Californians, Contact Your State Legislators About Marijuana Now


Graphic: CA NORML

​This Friday, June 3, is the last day for bills to be voted on in the California Legislature for passage to the other legislative house.
Two major marijuana bills are before the Legislature and need action — one each in the Senate and the Assembly. It’s time to contact your state legislators now and tell them you support SB 129 and AB 1017. Below, you can find easy links to do just that.
Legislation that would make it unlawful for an employer to discriminate against persons who are authorized under state law to use medical marijuana is pending in the California Senate.
Senate Bill 129 declares it unlawful under state law “for an employer to discriminate against a person in hiring, termination, or any term or condition of employment or otherwise penalize a person, if the discrimination is based upon the person’s status as a qualified patient or a positive drug test for marijuana,” if the drug test result is indicative of previous, off-the-job marijuana use (e.g., a positive test for marijuana metabolites on a urine screen).

On April 6, members of the Senate Judiciary Committee approved the measure by a 3-2 vote.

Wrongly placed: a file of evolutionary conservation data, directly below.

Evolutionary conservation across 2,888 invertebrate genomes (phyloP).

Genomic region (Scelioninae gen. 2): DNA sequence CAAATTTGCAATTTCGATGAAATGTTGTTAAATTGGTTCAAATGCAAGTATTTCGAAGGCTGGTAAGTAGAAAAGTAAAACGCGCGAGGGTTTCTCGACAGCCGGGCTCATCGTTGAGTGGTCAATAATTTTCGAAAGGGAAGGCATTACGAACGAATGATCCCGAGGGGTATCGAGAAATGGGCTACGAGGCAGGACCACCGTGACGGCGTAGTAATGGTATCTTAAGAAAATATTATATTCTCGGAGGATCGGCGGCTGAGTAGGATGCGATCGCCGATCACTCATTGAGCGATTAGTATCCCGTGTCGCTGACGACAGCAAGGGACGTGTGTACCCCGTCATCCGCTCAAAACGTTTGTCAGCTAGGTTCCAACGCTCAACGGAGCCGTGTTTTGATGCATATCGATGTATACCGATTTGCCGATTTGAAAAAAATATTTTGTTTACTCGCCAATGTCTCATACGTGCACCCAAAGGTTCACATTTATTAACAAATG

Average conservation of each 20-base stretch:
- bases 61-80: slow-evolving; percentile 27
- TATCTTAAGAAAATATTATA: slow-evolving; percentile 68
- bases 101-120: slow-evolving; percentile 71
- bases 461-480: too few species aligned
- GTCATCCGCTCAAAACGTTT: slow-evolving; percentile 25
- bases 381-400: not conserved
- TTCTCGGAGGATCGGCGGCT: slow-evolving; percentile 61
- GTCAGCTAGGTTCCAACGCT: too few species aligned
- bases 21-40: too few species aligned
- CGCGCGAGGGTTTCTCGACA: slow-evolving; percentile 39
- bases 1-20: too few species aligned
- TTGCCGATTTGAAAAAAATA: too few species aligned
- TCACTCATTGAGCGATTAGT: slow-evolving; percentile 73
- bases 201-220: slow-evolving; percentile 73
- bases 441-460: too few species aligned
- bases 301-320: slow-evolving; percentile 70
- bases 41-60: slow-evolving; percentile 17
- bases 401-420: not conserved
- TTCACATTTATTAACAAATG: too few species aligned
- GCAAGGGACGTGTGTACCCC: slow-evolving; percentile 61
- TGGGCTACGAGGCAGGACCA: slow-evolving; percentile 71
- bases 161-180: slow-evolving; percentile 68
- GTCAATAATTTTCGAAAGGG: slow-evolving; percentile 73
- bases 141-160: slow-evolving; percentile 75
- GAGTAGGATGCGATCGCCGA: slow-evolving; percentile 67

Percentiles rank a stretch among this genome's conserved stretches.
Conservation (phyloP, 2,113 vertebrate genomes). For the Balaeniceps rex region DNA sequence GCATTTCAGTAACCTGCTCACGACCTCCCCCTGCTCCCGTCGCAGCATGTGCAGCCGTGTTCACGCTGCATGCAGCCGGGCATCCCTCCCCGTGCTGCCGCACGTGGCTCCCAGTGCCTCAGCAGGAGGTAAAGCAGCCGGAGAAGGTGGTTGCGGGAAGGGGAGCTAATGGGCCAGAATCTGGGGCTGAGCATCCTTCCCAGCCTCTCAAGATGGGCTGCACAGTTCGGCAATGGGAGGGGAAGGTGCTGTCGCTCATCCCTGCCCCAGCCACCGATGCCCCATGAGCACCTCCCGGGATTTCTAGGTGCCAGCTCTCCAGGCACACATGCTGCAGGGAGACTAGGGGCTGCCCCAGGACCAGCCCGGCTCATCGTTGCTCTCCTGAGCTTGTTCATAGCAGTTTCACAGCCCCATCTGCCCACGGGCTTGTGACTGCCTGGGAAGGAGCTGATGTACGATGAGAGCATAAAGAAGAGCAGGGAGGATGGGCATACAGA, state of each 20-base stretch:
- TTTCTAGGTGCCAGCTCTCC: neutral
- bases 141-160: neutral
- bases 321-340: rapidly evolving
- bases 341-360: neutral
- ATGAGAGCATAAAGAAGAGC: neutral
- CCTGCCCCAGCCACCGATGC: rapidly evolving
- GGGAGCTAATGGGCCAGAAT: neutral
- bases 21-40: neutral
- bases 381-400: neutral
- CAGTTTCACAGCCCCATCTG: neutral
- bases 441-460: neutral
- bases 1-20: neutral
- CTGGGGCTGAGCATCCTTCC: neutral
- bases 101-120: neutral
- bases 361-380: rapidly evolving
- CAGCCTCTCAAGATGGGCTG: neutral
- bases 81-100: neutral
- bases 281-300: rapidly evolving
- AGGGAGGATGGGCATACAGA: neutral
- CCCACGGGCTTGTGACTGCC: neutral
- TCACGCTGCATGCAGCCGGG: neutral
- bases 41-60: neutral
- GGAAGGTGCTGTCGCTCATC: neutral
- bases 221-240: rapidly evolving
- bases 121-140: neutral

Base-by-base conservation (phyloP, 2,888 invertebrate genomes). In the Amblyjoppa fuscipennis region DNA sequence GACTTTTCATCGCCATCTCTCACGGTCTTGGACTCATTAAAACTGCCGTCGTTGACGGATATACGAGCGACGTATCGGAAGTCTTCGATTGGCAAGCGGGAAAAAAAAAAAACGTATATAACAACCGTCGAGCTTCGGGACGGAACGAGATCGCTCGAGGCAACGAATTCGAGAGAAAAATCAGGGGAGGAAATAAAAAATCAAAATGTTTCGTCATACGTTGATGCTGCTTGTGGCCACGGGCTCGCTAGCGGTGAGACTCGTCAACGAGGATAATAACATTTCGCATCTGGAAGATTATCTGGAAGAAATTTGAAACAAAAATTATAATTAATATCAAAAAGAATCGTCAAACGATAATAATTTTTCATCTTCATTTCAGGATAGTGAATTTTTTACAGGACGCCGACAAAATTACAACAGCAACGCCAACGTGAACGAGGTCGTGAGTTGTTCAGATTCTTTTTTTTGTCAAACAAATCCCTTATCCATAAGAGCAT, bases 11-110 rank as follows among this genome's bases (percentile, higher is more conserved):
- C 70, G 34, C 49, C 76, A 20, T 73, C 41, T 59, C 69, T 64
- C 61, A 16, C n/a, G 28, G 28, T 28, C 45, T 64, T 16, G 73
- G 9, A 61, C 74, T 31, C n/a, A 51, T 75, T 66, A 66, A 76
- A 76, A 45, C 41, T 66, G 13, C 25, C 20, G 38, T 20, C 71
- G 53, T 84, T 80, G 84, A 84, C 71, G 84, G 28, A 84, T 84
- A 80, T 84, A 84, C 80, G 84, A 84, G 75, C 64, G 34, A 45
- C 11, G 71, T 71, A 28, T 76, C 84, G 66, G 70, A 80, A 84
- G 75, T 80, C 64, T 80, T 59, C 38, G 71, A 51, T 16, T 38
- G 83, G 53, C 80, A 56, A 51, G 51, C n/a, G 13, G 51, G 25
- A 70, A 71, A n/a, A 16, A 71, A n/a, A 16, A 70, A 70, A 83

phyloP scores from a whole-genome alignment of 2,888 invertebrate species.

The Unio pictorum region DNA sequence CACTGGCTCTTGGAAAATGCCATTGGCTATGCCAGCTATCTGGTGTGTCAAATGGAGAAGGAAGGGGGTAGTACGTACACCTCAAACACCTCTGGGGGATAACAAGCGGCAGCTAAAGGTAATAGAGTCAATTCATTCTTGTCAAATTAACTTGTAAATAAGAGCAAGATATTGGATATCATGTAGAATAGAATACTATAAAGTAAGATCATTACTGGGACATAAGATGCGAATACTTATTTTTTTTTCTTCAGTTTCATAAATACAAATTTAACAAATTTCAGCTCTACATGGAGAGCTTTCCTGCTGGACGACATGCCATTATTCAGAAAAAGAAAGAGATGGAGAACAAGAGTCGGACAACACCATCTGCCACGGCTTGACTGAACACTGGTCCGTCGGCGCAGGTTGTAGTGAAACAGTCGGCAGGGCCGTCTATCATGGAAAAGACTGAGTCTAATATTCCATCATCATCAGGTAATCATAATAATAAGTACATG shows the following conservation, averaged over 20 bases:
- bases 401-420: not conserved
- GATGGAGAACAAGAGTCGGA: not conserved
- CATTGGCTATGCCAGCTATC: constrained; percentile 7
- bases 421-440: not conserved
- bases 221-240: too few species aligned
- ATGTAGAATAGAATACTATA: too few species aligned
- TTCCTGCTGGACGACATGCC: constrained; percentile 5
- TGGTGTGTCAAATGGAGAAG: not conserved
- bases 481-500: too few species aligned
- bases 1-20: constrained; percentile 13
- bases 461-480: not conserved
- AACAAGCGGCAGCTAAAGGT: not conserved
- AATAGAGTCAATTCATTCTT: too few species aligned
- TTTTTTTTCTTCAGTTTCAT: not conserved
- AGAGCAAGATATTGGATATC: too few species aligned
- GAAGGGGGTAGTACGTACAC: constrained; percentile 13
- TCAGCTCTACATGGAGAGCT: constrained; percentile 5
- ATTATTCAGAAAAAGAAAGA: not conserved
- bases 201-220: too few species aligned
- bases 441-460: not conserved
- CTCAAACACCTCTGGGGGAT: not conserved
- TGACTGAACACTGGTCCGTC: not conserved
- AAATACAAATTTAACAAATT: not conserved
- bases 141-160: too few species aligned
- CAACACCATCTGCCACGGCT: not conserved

The measure now awaits action from the full Senate.
SB 129 would authorize a person who has suffered discrimination in violation of the law to “institute and prosecute a civil action for damages, injunctive relief, reasonable attorney’s fees and costs, any other appropriate equitable relief, as specified, and any other relief the court may deem proper.”
Senate Bill 129 responds to a California Supreme Court ruling (Ross v. Ragingwire Telecom), which held that employers could fire employees for their off-the-job marijuana use — even if they were state-authorized patients who were not impaired at work.
A similar version of SB 129 was approved by the California Legislature in 2008, but vetoed by then-Governor Arnold Schwarzenegger.
The California Assembly is considering legislation, Assembly Bill 1017, to reduce criminal penalties for marijuana cultivation.
The bill seeks to downgrade cultivation from a mandatory felony to a “wobbler” or alternative misdemeanor. This would permit judges and district attorneys to treat minor cultivation cases as misdemeanors, at considerable cost savings to both users and law enforcement.
AB 1017 was approved by the Assembly Public Safety Committee by a 4-3 vote on May 3, and is now awaiting a vote by the full Assembly.
AB 1017 is endorsed by the District Attorney of Mendocino County, David Eyster, along with other north state DA’s, but is opposed by California’s mainstream narcotics enforcement establishment.
California NORML supports AB 1017 because it would help protect small-scale personal use and medical growers from felony punishment.
If you live in California and haven’t already done so:
Just click on either of the actions above to be taken to NORML’s action page for each.
“Both of these bills face tough opposition and need all the support we can give them,” said Dale Gieringer of California NORML.